The term "morbilliform" is used to describe any skin finding that resembles the measles rash. The macular lesions are typically diffuse, red and 2-10 mm in diameter. They may become confluent (come together to form clusters) in some areas.
It is very important for doctors to know the differential diagnosis for a morbilliform rash, since some of the conditions are deadly. The process occurring within the body leading up to the rash, known as the prodrome, will help the physician narrow the diagnosis.This prodrome can be learned by ascertaining a good history.
Some notable causes of morbilliform rash are:
- Fifth Disease (erythema infectiosum/parvovirus B19/)
- Sixth disease (roseola infantum/herpesvirus 6)
- Streptococcal infection (Groups A, C)
- Kawasaki Disease
- Meningeal Petechiae (or Waterhouse Friedrichsen Syndorme)
- Drug hypersensitivity Reaction (especially nevirapine, abacavir, phenytoin)
A study by Ramsay et al in 2002 evaluated the laboratory samples of 93 vaccinated children in England, and noted that the most common cause of the rash was a parvovirus B19 infection (17%). Group A strep was found in 15% of cases, and sixth disease (roseola infantum or herpesvirus 6) in 11%. None of the cases were caused by measles. The use of widespread vaccination has nearly eliminated the measles infection, making way for other viruses that cause similar rashes. It is paramount that physicians discern the cause of the findings.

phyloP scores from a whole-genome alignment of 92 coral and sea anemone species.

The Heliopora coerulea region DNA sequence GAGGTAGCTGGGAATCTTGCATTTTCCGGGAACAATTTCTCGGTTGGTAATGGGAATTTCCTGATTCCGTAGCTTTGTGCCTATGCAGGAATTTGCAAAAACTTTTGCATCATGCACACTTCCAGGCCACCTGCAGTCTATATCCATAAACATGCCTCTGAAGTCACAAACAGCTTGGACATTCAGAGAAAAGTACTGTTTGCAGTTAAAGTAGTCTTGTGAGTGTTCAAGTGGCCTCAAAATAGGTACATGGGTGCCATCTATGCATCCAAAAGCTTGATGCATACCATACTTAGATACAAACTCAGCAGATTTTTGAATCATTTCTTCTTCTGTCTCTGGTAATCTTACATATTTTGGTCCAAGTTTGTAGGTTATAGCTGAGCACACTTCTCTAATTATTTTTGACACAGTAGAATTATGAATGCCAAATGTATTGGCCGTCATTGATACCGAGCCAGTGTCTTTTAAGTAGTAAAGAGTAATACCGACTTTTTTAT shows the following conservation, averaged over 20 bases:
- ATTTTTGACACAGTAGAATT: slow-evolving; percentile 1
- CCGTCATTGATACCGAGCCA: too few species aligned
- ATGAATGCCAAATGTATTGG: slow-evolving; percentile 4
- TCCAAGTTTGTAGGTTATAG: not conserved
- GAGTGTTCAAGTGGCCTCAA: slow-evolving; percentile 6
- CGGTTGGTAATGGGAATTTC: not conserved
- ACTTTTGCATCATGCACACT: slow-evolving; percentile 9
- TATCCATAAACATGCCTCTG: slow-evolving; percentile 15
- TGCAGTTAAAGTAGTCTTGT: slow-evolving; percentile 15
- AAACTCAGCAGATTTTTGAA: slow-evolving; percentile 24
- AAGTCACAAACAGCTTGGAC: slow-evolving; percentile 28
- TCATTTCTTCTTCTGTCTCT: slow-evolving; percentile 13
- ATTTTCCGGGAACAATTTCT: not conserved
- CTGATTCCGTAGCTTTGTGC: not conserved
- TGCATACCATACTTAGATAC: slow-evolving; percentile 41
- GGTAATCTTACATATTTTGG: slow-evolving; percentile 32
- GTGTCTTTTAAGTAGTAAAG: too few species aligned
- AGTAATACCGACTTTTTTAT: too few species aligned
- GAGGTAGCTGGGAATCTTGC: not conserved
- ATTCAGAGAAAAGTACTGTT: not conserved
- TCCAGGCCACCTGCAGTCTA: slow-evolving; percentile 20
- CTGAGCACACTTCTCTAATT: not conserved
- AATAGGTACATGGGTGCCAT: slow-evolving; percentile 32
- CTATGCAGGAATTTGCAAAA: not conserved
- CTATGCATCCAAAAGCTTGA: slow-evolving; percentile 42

Ramsay M, Reacher M, O'Flynn C, Buttery R, Hadden F, Cohen B, Knowles W, Wreghitt T, Brown D. Causes of morbilliform rash in a highly immunised English population. Arch Dis Child. 2002 Sep;87(3):202-6.